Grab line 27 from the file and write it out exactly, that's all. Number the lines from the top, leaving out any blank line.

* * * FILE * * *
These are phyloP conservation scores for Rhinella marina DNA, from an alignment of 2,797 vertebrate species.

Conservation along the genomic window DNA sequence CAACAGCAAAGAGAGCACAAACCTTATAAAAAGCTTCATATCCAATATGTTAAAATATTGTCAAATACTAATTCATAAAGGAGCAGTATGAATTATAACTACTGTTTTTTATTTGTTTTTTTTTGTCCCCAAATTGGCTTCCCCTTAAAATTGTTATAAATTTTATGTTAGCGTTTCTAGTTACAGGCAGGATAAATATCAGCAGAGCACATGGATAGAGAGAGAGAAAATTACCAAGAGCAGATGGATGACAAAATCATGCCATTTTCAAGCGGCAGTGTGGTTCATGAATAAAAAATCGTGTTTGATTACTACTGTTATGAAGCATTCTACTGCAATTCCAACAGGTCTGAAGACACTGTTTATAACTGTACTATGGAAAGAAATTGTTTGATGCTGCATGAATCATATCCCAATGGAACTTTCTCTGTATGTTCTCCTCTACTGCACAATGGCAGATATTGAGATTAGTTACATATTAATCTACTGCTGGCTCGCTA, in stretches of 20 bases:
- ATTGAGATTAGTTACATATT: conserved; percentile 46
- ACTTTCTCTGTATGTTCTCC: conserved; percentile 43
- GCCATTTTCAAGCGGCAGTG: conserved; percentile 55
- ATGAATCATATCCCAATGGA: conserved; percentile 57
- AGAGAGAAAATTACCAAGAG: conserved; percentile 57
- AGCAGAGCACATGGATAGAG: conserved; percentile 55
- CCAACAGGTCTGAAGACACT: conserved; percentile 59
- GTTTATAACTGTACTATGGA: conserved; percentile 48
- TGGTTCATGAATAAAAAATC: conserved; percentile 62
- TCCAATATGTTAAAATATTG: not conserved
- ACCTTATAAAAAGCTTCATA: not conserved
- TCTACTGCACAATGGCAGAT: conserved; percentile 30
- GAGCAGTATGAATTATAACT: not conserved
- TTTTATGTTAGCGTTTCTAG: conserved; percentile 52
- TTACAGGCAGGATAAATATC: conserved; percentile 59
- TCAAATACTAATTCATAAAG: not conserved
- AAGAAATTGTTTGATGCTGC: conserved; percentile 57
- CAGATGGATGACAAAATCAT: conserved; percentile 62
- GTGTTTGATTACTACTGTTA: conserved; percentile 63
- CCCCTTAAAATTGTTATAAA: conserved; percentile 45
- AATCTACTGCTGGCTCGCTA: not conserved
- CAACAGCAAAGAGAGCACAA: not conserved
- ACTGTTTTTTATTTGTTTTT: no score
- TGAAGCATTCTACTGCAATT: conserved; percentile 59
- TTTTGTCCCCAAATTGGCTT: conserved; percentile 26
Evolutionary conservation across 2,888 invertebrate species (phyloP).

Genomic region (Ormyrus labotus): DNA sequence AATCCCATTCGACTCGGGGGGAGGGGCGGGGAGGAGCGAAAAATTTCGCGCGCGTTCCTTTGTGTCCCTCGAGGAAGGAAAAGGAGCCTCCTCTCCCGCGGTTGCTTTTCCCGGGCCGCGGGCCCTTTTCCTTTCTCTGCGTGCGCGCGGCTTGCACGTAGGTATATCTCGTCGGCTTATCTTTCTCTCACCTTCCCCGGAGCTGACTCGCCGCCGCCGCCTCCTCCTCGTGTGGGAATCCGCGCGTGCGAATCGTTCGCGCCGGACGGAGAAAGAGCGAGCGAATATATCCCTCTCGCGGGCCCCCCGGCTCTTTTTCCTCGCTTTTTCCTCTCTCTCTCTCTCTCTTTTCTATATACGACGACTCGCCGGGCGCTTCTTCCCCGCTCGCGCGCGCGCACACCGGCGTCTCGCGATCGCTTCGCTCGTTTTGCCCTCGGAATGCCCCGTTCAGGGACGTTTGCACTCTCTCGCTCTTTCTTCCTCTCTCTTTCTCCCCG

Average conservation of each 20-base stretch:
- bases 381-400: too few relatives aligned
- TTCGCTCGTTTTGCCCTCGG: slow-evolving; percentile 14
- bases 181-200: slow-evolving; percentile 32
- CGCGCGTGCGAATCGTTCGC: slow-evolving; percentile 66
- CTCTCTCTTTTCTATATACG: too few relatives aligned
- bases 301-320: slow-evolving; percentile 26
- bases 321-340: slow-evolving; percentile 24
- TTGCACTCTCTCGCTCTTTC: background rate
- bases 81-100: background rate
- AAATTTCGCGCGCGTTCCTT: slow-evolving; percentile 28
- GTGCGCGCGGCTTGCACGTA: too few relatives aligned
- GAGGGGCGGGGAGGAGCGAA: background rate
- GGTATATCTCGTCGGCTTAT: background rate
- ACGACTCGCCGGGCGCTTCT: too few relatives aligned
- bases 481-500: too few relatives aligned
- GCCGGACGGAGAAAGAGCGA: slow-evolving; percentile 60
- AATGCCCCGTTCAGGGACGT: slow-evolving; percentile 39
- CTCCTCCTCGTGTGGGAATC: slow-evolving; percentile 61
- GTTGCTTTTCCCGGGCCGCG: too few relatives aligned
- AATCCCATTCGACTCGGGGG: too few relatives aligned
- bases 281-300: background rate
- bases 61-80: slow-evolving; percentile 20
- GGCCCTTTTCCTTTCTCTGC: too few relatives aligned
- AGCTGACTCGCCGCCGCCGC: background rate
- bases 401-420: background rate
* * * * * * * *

- TTTTGTCCCCAAATTGGCTT: conserved; percentile 26